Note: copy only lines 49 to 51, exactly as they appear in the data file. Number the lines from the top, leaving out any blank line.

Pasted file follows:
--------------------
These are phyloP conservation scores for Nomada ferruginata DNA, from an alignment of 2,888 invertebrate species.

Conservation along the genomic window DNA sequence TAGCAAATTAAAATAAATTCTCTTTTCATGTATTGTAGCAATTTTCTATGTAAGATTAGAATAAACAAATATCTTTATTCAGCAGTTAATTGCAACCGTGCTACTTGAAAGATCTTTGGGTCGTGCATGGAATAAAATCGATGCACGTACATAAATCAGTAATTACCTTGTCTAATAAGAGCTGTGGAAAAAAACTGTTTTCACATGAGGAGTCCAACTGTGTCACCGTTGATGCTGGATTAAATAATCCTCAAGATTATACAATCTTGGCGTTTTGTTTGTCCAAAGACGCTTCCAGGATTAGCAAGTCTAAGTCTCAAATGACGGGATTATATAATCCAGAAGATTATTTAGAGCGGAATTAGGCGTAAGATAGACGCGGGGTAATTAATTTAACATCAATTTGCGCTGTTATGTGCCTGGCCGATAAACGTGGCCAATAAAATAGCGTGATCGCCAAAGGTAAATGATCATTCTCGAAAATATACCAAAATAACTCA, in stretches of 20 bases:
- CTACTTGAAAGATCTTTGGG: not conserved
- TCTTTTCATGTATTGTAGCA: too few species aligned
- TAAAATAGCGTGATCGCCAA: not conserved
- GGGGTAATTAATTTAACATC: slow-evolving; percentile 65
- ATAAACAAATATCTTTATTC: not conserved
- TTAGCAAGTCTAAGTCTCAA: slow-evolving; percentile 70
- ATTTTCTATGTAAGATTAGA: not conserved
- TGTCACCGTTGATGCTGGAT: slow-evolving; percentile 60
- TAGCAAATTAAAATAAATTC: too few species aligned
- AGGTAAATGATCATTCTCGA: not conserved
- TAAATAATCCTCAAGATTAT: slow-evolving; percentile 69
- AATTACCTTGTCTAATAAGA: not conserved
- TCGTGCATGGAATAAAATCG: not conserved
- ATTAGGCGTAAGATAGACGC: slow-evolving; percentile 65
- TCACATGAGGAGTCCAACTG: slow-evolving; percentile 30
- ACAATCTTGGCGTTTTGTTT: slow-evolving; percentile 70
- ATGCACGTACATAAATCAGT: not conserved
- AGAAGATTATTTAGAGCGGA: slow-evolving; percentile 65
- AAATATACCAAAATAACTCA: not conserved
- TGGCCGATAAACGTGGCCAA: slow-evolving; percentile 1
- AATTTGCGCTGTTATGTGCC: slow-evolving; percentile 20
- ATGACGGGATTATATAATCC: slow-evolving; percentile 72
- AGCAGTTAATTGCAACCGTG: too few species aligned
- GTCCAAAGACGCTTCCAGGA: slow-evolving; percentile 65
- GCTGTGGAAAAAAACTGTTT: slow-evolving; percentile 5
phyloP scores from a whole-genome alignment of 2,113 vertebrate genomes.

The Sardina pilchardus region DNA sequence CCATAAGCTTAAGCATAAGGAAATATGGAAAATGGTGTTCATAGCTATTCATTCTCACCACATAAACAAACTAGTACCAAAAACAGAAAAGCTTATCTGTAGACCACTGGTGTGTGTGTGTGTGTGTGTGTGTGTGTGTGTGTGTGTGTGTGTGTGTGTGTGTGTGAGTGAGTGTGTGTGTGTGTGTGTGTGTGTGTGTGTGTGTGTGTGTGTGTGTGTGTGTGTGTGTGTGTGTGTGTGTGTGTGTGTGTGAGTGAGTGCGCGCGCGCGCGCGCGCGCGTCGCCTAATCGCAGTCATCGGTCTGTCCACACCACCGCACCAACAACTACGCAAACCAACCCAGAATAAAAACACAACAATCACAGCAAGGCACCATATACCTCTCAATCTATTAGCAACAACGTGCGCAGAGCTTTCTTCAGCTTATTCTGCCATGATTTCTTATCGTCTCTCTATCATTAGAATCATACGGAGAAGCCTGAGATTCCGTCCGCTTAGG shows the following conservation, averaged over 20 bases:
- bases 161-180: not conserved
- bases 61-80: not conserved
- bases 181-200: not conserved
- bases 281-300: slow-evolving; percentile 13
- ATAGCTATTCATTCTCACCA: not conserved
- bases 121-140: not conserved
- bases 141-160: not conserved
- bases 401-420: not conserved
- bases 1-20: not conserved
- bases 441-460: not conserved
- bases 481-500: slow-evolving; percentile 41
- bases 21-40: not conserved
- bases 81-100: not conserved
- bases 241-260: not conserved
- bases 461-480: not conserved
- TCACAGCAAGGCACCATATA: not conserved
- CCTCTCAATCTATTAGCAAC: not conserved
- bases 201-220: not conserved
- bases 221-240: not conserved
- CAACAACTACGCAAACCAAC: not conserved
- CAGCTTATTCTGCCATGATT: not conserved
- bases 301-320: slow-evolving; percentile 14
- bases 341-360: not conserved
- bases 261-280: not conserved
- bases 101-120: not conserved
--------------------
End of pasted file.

- CAACAACTACGCAAACCAAC: not conserved
- CAGCTTATTCTGCCATGATT: not conserved
- bases 301-320: slow-evolving; percentile 14